Eaton Vance Corp., known for its tax-exempt bond funds, is promoting a "tax-efficient" equity offering to capitalize on investors' hunger for stock portfolios.

The Boston-based company, which manages $14.7 billion in assets, this month reopened a growth and income fund dormant for 30 years. The fund limits portfolio turnover, to keep capital gains taxes from cutting into returns.

By reopening the fund, Eaton Vance is seeking some of the limelight that has been focused on high-performing stock funds in recent months.

"A big portion of the mutual fund sales are going into equity funds," said Brian Jacobs, senior vice president, bank division. "We want to make sure we get our fair share."

Indeed, preliminary data from the Investment Company Institute suggest that net new cash flow into bond funds was zero last month. But April was the second-highest month ever for new money coming into stock funds.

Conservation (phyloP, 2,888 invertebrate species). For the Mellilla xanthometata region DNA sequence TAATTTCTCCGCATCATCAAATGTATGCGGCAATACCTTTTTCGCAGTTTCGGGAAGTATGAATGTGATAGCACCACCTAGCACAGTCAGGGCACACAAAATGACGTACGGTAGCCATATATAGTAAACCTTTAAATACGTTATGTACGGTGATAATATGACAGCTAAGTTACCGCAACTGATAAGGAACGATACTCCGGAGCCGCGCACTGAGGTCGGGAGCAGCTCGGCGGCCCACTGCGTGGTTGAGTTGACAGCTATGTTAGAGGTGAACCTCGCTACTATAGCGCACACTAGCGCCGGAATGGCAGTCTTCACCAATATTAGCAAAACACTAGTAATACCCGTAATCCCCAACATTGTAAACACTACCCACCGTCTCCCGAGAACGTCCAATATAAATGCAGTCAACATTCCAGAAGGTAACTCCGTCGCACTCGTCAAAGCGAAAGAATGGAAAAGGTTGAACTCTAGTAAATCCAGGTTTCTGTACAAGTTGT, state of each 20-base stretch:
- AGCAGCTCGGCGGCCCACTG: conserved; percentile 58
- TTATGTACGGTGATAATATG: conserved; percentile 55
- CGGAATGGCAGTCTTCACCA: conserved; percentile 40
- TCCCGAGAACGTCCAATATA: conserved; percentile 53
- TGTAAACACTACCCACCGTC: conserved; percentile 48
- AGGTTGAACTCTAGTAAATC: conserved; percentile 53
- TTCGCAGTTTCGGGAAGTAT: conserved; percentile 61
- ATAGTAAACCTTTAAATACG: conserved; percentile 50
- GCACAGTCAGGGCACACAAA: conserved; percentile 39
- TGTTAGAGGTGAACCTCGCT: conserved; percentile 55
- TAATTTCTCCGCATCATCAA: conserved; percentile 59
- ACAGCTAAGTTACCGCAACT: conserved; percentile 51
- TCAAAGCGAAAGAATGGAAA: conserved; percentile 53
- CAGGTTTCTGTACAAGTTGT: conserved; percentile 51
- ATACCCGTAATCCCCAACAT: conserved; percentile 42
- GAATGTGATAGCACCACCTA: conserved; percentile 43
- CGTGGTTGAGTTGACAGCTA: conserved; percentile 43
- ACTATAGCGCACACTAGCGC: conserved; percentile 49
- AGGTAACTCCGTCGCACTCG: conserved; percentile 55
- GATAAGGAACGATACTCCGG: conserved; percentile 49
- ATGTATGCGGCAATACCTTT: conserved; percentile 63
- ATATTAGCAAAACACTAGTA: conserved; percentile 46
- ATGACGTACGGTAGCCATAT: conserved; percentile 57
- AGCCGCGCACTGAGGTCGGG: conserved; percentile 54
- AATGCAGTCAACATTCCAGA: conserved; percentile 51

About 60% of Eaton Vance's assets are in domestic bond funds; stock funds make up about 17%, or $2.5 billion.

Other fund companies that specialize in bonds are feeling pressure to offer more choices or risk being locked out of banks and brokerage firms. John Nuveen & Co., a bond fund house in Chicago, announced plans last week to offer stock funds for the first time in its 100-year history.

"Financial advisers asked us for a broader product array, and we are responding to that in a way that's appropriate," said Nuveen's chairman, Timothy R. Schwertfeger.

Eaton Vance is hoping to boost its sales by following the trend favoring so-called tax-efficient funds. The reopened portfolio turns over 2% of its stock picks every year, as compared with 80% at most growth-oriented funds, Mr. Jacobs said. Mutual funds get taxed each time their stocks are sold at a gain.

Vanguard Group and Charles Schwab & Co. also have been promoting tax- efficient funds.

Mr. Jacobs began marketing Eaton Vance's fund two weeks ago to his 100 bank clients. The fund was closed months after it opened in 1966.

"Trust departments are very sensitive to taxes, because they deal with high-net-worth people who pay high taxes," Mr. Jacobs said.

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